Waiting also unearths what’s going on under the façade of success.  When pillars of health, wealth, family, and social networks are shaken or erode quickly, we suddenly are left with the inner monologue.  There is a clarity that emerges, affording us the opportunity to see what drives us, for better or for worse.  This monologue can tell you that you are worthless or you are loved.  I hope you discover the latter— that you are loved in Jesus.

    Waiting helps to prioritize our lives and offers the space to contemplate what matters.  It’s gut check time—what is important in your life?  Take time to wrestle with this profound, fundamental question.

    Waiting nudges us into the direction of recalling what God has done for us in the past.  As the ancient people of Israel did long ago, they frequently reminded themselves of what God did for them through festivals and altars.  Waiting in the middle of the uncertainty can lead us to remember how God lead us in the darkness in the past, and it might remind us that he very well could be at work in our lives today.

    Yet, with the upside of waiting, there also is a downside.  As the Book of Proverbs states so simply, “hope deferred makes the heart sick, but a desire fulfilled is a tree of life.”  Waiting can give us a heavy heart.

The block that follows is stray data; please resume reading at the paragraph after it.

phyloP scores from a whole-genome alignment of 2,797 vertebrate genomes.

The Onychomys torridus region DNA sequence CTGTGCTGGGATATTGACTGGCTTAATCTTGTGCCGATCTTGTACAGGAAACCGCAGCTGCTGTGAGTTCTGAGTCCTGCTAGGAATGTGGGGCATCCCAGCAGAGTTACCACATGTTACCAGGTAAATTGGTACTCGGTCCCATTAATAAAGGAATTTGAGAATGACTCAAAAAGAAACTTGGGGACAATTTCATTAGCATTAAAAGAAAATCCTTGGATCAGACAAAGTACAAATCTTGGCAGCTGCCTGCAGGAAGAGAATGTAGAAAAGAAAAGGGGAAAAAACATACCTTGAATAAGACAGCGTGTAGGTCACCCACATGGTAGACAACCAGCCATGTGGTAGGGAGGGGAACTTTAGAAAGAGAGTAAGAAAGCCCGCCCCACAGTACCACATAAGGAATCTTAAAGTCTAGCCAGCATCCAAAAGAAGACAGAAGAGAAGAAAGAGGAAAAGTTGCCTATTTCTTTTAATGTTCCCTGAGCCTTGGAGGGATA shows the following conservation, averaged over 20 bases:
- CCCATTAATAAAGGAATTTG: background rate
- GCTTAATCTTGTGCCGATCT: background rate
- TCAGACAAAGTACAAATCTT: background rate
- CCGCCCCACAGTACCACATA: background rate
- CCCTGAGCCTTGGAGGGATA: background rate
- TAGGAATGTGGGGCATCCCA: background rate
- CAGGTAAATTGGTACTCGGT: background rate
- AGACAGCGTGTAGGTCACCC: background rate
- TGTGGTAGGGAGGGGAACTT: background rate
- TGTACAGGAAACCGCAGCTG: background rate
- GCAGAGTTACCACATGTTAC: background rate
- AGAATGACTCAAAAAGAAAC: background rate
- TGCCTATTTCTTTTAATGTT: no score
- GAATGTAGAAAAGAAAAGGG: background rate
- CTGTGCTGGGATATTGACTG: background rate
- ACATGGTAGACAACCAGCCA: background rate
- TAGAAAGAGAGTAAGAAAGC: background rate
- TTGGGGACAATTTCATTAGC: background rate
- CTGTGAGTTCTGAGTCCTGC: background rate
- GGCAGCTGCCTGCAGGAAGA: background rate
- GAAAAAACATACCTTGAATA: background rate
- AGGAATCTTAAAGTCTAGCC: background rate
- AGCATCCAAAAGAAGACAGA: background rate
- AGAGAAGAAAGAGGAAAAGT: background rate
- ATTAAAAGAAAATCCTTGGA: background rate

In all of this, please understand that waiting is not passive, it’s a call to action and a new way of being.  Waiting is a heavy burden borne alone and can create hurt, especially when our expectations are off.  For example, if we expect God to give us “the one” to marry, yet we sit alone in our house all day, then we will more than likely be hurt down the road without “the one” (which doesn’t exist, but that’s another topic for another day).  If we expect God to give us a job when we are unemployed and are not actively seeking new opportunities, then we will likely end up crushed because we thought that God was like Santa and drops unexpected opportunities with little effort on our part.

    Friends, the only thing that comes freely to us is grace and God’s salvation.  For other things, I think he wants us to just do something already.  Wait on him, get angry at him, talk to him, listen for him, but for God’s sake, get moving.  As Mordecai told Esther, “Who knows whether you have not come to the kingdom for such a time as this?”  Who knows, maybe God wants you to wait for him and get going.  Who knows, perhaps he will guide your steps and lead you as you walk ahead.  As St Augustine once said, “Love God and do as you please.”



    AUTHOR: // CATEGORY: Story



    In my previous career, I attended a lot of groundbreaking and ribbon cutting ceremonies.  What I found in those momentous events was an abundance of speeches, veggie trays, and watered down fruit punch, yet the hosting parties anticipated the great reveal of what could be and what something will become.  However, rarely do we find people celebrating the murky middle, the time in between the pouring of the foundation and the unveiling of a completed project.  For most of the project, these people just wait.

    Currently, I find myself in a similar situation: I’m waiting.